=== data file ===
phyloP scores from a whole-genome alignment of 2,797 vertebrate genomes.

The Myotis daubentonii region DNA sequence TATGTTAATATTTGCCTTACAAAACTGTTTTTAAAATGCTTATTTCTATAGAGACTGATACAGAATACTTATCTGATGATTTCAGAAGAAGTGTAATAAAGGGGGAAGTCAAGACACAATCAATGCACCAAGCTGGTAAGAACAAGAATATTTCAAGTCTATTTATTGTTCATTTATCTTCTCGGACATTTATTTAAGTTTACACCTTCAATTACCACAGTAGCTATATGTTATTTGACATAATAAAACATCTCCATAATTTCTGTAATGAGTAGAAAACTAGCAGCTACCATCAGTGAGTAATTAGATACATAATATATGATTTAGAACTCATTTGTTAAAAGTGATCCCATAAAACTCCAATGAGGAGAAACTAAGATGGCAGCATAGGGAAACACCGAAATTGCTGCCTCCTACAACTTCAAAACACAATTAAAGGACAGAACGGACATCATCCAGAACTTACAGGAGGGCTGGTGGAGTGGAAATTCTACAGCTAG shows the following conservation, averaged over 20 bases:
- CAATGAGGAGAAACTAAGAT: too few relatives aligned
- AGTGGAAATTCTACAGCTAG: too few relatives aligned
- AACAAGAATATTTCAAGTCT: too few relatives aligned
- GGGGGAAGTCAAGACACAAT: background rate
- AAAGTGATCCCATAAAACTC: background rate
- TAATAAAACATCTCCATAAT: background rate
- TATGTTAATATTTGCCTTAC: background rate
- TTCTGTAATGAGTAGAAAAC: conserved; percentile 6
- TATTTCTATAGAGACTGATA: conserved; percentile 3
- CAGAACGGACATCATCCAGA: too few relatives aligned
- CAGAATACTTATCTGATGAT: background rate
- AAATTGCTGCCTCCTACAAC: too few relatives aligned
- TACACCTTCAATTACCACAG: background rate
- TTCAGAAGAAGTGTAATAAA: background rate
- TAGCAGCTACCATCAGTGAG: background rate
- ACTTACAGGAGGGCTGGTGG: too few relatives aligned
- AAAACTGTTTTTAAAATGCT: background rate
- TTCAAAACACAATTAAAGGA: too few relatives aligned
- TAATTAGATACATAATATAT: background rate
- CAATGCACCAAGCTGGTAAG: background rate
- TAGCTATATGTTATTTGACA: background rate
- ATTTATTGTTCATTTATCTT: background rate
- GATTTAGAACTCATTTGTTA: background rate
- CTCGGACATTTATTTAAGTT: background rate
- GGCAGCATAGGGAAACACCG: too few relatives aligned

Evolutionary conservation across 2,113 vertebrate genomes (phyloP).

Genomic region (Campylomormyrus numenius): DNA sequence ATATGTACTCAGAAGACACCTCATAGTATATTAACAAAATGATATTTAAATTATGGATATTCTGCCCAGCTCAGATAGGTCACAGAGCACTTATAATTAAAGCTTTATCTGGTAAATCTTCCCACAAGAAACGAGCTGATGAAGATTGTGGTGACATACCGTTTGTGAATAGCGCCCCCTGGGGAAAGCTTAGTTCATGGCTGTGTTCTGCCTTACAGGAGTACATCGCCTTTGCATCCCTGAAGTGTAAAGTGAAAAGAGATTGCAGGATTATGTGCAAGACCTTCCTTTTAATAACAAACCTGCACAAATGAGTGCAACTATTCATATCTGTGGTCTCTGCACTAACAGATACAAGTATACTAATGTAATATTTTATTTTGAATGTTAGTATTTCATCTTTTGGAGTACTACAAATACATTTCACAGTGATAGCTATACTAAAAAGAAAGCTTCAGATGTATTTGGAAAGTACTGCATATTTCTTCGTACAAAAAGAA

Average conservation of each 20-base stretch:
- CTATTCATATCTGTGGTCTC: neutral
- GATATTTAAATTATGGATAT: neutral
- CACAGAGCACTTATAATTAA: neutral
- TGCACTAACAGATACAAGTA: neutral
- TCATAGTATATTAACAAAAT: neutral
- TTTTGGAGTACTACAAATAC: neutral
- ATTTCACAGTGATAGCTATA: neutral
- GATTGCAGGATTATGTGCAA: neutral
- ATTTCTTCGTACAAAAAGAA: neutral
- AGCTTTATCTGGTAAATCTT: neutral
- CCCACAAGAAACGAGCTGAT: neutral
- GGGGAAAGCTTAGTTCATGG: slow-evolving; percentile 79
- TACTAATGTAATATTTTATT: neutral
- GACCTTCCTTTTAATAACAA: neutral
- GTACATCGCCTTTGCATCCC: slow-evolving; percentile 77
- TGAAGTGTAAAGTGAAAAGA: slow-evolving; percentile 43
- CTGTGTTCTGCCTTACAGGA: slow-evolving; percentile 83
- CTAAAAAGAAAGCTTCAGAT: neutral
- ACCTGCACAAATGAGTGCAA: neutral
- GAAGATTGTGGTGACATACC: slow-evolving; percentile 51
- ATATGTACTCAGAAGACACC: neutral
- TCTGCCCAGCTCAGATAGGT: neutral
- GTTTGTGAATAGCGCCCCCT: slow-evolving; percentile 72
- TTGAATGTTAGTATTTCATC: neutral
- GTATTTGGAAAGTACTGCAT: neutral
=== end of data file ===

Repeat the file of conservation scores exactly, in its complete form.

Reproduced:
phyloP scores from a whole-genome alignment of 2,797 vertebrate genomes.

The Myotis daubentonii region DNA sequence TATGTTAATATTTGCCTTACAAAACTGTTTTTAAAATGCTTATTTCTATAGAGACTGATACAGAATACTTATCTGATGATTTCAGAAGAAGTGTAATAAAGGGGGAAGTCAAGACACAATCAATGCACCAAGCTGGTAAGAACAAGAATATTTCAAGTCTATTTATTGTTCATTTATCTTCTCGGACATTTATTTAAGTTTACACCTTCAATTACCACAGTAGCTATATGTTATTTGACATAATAAAACATCTCCATAATTTCTGTAATGAGTAGAAAACTAGCAGCTACCATCAGTGAGTAATTAGATACATAATATATGATTTAGAACTCATTTGTTAAAAGTGATCCCATAAAACTCCAATGAGGAGAAACTAAGATGGCAGCATAGGGAAACACCGAAATTGCTGCCTCCTACAACTTCAAAACACAATTAAAGGACAGAACGGACATCATCCAGAACTTACAGGAGGGCTGGTGGAGTGGAAATTCTACAGCTAG shows the following conservation, averaged over 20 bases:
- CAATGAGGAGAAACTAAGAT: too few relatives aligned
- AGTGGAAATTCTACAGCTAG: too few relatives aligned
- AACAAGAATATTTCAAGTCT: too few relatives aligned
- GGGGGAAGTCAAGACACAAT: background rate
- AAAGTGATCCCATAAAACTC: background rate
- TAATAAAACATCTCCATAAT: background rate
- TATGTTAATATTTGCCTTAC: background rate
- TTCTGTAATGAGTAGAAAAC: conserved; percentile 6
- TATTTCTATAGAGACTGATA: conserved; percentile 3
- CAGAACGGACATCATCCAGA: too few relatives aligned
- CAGAATACTTATCTGATGAT: background rate
- AAATTGCTGCCTCCTACAAC: too few relatives aligned
- TACACCTTCAATTACCACAG: background rate
- TTCAGAAGAAGTGTAATAAA: background rate
- TAGCAGCTACCATCAGTGAG: background rate
- ACTTACAGGAGGGCTGGTGG: too few relatives aligned
- AAAACTGTTTTTAAAATGCT: background rate
- TTCAAAACACAATTAAAGGA: too few relatives aligned
- TAATTAGATACATAATATAT: background rate
- CAATGCACCAAGCTGGTAAG: background rate
- TAGCTATATGTTATTTGACA: background rate
- ATTTATTGTTCATTTATCTT: background rate
- GATTTAGAACTCATTTGTTA: background rate
- CTCGGACATTTATTTAAGTT: background rate
- GGCAGCATAGGGAAACACCG: too few relatives aligned

Evolutionary conservation across 2,113 vertebrate genomes (phyloP).

Genomic region (Campylomormyrus numenius): DNA sequence ATATGTACTCAGAAGACACCTCATAGTATATTAACAAAATGATATTTAAATTATGGATATTCTGCCCAGCTCAGATAGGTCACAGAGCACTTATAATTAAAGCTTTATCTGGTAAATCTTCCCACAAGAAACGAGCTGATGAAGATTGTGGTGACATACCGTTTGTGAATAGCGCCCCCTGGGGAAAGCTTAGTTCATGGCTGTGTTCTGCCTTACAGGAGTACATCGCCTTTGCATCCCTGAAGTGTAAAGTGAAAAGAGATTGCAGGATTATGTGCAAGACCTTCCTTTTAATAACAAACCTGCACAAATGAGTGCAACTATTCATATCTGTGGTCTCTGCACTAACAGATACAAGTATACTAATGTAATATTTTATTTTGAATGTTAGTATTTCATCTTTTGGAGTACTACAAATACATTTCACAGTGATAGCTATACTAAAAAGAAAGCTTCAGATGTATTTGGAAAGTACTGCATATTTCTTCGTACAAAAAGAA

Average conservation of each 20-base stretch:
- CTATTCATATCTGTGGTCTC: neutral
- GATATTTAAATTATGGATAT: neutral
- CACAGAGCACTTATAATTAA: neutral
- TGCACTAACAGATACAAGTA: neutral
- TCATAGTATATTAACAAAAT: neutral
- TTTTGGAGTACTACAAATAC: neutral
- ATTTCACAGTGATAGCTATA: neutral
- GATTGCAGGATTATGTGCAA: neutral
- ATTTCTTCGTACAAAAAGAA: neutral
- AGCTTTATCTGGTAAATCTT: neutral
- CCCACAAGAAACGAGCTGAT: neutral
- GGGGAAAGCTTAGTTCATGG: slow-evolving; percentile 79
- TACTAATGTAATATTTTATT: neutral
- GACCTTCCTTTTAATAACAA: neutral
- GTACATCGCCTTTGCATCCC: slow-evolving; percentile 77
- TGAAGTGTAAAGTGAAAAGA: slow-evolving; percentile 43
- CTGTGTTCTGCCTTACAGGA: slow-evolving; percentile 83
- CTAAAAAGAAAGCTTCAGAT: neutral
- ACCTGCACAAATGAGTGCAA: neutral
- GAAGATTGTGGTGACATACC: slow-evolving; percentile 51
- ATATGTACTCAGAAGACACC: neutral
- TCTGCCCAGCTCAGATAGGT: neutral
- GTTTGTGAATAGCGCCCCCT: slow-evolving; percentile 72
- TTGAATGTTAGTATTTCATC: neutral
- GTATTTGGAAAGTACTGCAT: neutral